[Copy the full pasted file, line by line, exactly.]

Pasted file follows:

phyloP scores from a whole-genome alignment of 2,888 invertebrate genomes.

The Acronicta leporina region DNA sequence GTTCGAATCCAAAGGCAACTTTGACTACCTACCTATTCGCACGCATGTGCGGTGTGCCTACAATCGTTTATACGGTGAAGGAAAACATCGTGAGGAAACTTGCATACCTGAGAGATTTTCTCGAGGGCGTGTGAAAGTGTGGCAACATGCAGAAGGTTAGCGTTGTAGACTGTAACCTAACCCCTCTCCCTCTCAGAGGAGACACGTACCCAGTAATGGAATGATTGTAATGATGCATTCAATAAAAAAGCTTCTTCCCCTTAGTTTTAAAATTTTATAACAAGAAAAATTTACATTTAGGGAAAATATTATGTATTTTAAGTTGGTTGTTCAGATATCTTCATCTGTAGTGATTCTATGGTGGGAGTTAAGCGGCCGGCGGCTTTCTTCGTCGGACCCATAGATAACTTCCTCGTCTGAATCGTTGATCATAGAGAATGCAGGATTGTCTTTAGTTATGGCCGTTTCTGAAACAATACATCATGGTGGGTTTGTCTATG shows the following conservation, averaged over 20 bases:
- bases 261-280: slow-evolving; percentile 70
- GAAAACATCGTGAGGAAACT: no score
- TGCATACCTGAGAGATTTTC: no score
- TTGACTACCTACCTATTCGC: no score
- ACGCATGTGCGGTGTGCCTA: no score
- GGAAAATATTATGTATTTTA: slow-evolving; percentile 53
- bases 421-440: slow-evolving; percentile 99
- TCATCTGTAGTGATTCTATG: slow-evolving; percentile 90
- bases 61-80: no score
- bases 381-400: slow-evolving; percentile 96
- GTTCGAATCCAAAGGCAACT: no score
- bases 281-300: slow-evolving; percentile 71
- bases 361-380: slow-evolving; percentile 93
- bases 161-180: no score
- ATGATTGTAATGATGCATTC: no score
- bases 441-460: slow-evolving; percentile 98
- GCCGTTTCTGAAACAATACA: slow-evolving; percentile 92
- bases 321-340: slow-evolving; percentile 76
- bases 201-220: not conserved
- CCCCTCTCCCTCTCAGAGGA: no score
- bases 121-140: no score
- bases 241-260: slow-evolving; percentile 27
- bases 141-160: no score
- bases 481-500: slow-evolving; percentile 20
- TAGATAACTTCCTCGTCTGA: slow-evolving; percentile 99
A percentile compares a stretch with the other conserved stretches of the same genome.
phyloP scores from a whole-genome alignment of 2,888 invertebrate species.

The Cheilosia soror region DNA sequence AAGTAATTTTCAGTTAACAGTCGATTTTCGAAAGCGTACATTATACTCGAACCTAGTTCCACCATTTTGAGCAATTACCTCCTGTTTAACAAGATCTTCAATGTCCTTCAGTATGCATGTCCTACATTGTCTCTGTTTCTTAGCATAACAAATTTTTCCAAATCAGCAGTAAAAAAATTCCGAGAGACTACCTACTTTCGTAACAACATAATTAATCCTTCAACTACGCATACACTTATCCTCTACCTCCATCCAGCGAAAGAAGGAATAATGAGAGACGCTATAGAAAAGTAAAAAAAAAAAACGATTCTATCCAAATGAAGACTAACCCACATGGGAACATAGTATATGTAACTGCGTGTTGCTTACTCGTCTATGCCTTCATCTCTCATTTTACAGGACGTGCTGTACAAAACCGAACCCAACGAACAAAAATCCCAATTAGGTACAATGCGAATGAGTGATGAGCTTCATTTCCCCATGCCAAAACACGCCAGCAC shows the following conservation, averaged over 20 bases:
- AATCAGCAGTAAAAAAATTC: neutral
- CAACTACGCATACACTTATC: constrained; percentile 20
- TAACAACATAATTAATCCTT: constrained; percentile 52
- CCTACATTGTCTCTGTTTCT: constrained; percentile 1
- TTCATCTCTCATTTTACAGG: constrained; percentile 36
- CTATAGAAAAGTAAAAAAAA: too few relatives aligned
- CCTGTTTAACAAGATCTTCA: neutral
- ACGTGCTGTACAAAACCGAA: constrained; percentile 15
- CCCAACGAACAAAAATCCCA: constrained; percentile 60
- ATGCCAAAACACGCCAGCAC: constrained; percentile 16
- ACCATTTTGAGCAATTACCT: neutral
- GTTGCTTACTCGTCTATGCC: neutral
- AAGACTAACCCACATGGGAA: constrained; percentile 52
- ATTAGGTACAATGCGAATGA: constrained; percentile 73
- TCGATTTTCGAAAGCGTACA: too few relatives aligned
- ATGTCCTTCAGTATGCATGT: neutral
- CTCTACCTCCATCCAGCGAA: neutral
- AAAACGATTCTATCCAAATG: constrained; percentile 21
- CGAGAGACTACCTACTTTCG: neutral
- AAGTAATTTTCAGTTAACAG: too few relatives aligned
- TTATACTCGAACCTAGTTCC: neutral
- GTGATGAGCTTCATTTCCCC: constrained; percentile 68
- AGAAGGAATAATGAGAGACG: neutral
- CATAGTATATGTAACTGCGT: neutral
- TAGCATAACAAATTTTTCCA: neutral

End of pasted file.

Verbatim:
phyloP scores from a whole-genome alignment of 2,888 invertebrate genomes.

The Acronicta leporina region DNA sequence GTTCGAATCCAAAGGCAACTTTGACTACCTACCTATTCGCACGCATGTGCGGTGTGCCTACAATCGTTTATACGGTGAAGGAAAACATCGTGAGGAAACTTGCATACCTGAGAGATTTTCTCGAGGGCGTGTGAAAGTGTGGCAACATGCAGAAGGTTAGCGTTGTAGACTGTAACCTAACCCCTCTCCCTCTCAGAGGAGACACGTACCCAGTAATGGAATGATTGTAATGATGCATTCAATAAAAAAGCTTCTTCCCCTTAGTTTTAAAATTTTATAACAAGAAAAATTTACATTTAGGGAAAATATTATGTATTTTAAGTTGGTTGTTCAGATATCTTCATCTGTAGTGATTCTATGGTGGGAGTTAAGCGGCCGGCGGCTTTCTTCGTCGGACCCATAGATAACTTCCTCGTCTGAATCGTTGATCATAGAGAATGCAGGATTGTCTTTAGTTATGGCCGTTTCTGAAACAATACATCATGGTGGGTTTGTCTATG shows the following conservation, averaged over 20 bases:
- bases 261-280: slow-evolving; percentile 70
- GAAAACATCGTGAGGAAACT: no score
- TGCATACCTGAGAGATTTTC: no score
- TTGACTACCTACCTATTCGC: no score
- ACGCATGTGCGGTGTGCCTA: no score
- GGAAAATATTATGTATTTTA: slow-evolving; percentile 53
- bases 421-440: slow-evolving; percentile 99
- TCATCTGTAGTGATTCTATG: slow-evolving; percentile 90
- bases 61-80: no score
- bases 381-400: slow-evolving; percentile 96
- GTTCGAATCCAAAGGCAACT: no score
- bases 281-300: slow-evolving; percentile 71
- bases 361-380: slow-evolving; percentile 93
- bases 161-180: no score
- ATGATTGTAATGATGCATTC: no score
- bases 441-460: slow-evolving; percentile 98
- GCCGTTTCTGAAACAATACA: slow-evolving; percentile 92
- bases 321-340: slow-evolving; percentile 76
- bases 201-220: not conserved
- CCCCTCTCCCTCTCAGAGGA: no score
- bases 121-140: no score
- bases 241-260: slow-evolving; percentile 27
- bases 141-160: no score
- bases 481-500: slow-evolving; percentile 20
- TAGATAACTTCCTCGTCTGA: slow-evolving; percentile 99
A percentile compares a stretch with the other conserved stretches of the same genome.
phyloP scores from a whole-genome alignment of 2,888 invertebrate species.

The Cheilosia soror region DNA sequence AAGTAATTTTCAGTTAACAGTCGATTTTCGAAAGCGTACATTATACTCGAACCTAGTTCCACCATTTTGAGCAATTACCTCCTGTTTAACAAGATCTTCAATGTCCTTCAGTATGCATGTCCTACATTGTCTCTGTTTCTTAGCATAACAAATTTTTCCAAATCAGCAGTAAAAAAATTCCGAGAGACTACCTACTTTCGTAACAACATAATTAATCCTTCAACTACGCATACACTTATCCTCTACCTCCATCCAGCGAAAGAAGGAATAATGAGAGACGCTATAGAAAAGTAAAAAAAAAAAACGATTCTATCCAAATGAAGACTAACCCACATGGGAACATAGTATATGTAACTGCGTGTTGCTTACTCGTCTATGCCTTCATCTCTCATTTTACAGGACGTGCTGTACAAAACCGAACCCAACGAACAAAAATCCCAATTAGGTACAATGCGAATGAGTGATGAGCTTCATTTCCCCATGCCAAAACACGCCAGCAC shows the following conservation, averaged over 20 bases:
- AATCAGCAGTAAAAAAATTC: neutral
- CAACTACGCATACACTTATC: constrained; percentile 20
- TAACAACATAATTAATCCTT: constrained; percentile 52
- CCTACATTGTCTCTGTTTCT: constrained; percentile 1
- TTCATCTCTCATTTTACAGG: constrained; percentile 36
- CTATAGAAAAGTAAAAAAAA: too few relatives aligned
- CCTGTTTAACAAGATCTTCA: neutral
- ACGTGCTGTACAAAACCGAA: constrained; percentile 15
- CCCAACGAACAAAAATCCCA: constrained; percentile 60
- ATGCCAAAACACGCCAGCAC: constrained; percentile 16
- ACCATTTTGAGCAATTACCT: neutral
- GTTGCTTACTCGTCTATGCC: neutral
- AAGACTAACCCACATGGGAA: constrained; percentile 52
- ATTAGGTACAATGCGAATGA: constrained; percentile 73
- TCGATTTTCGAAAGCGTACA: too few relatives aligned
- ATGTCCTTCAGTATGCATGT: neutral
- CTCTACCTCCATCCAGCGAA: neutral
- AAAACGATTCTATCCAAATG: constrained; percentile 21
- CGAGAGACTACCTACTTTCG: neutral
- AAGTAATTTTCAGTTAACAG: too few relatives aligned
- TTATACTCGAACCTAGTTCC: neutral
- GTGATGAGCTTCATTTCCCC: constrained; percentile 68
- AGAAGGAATAATGAGAGACG: neutral
- CATAGTATATGTAACTGCGT: neutral
- TAGCATAACAAATTTTTCCA: neutral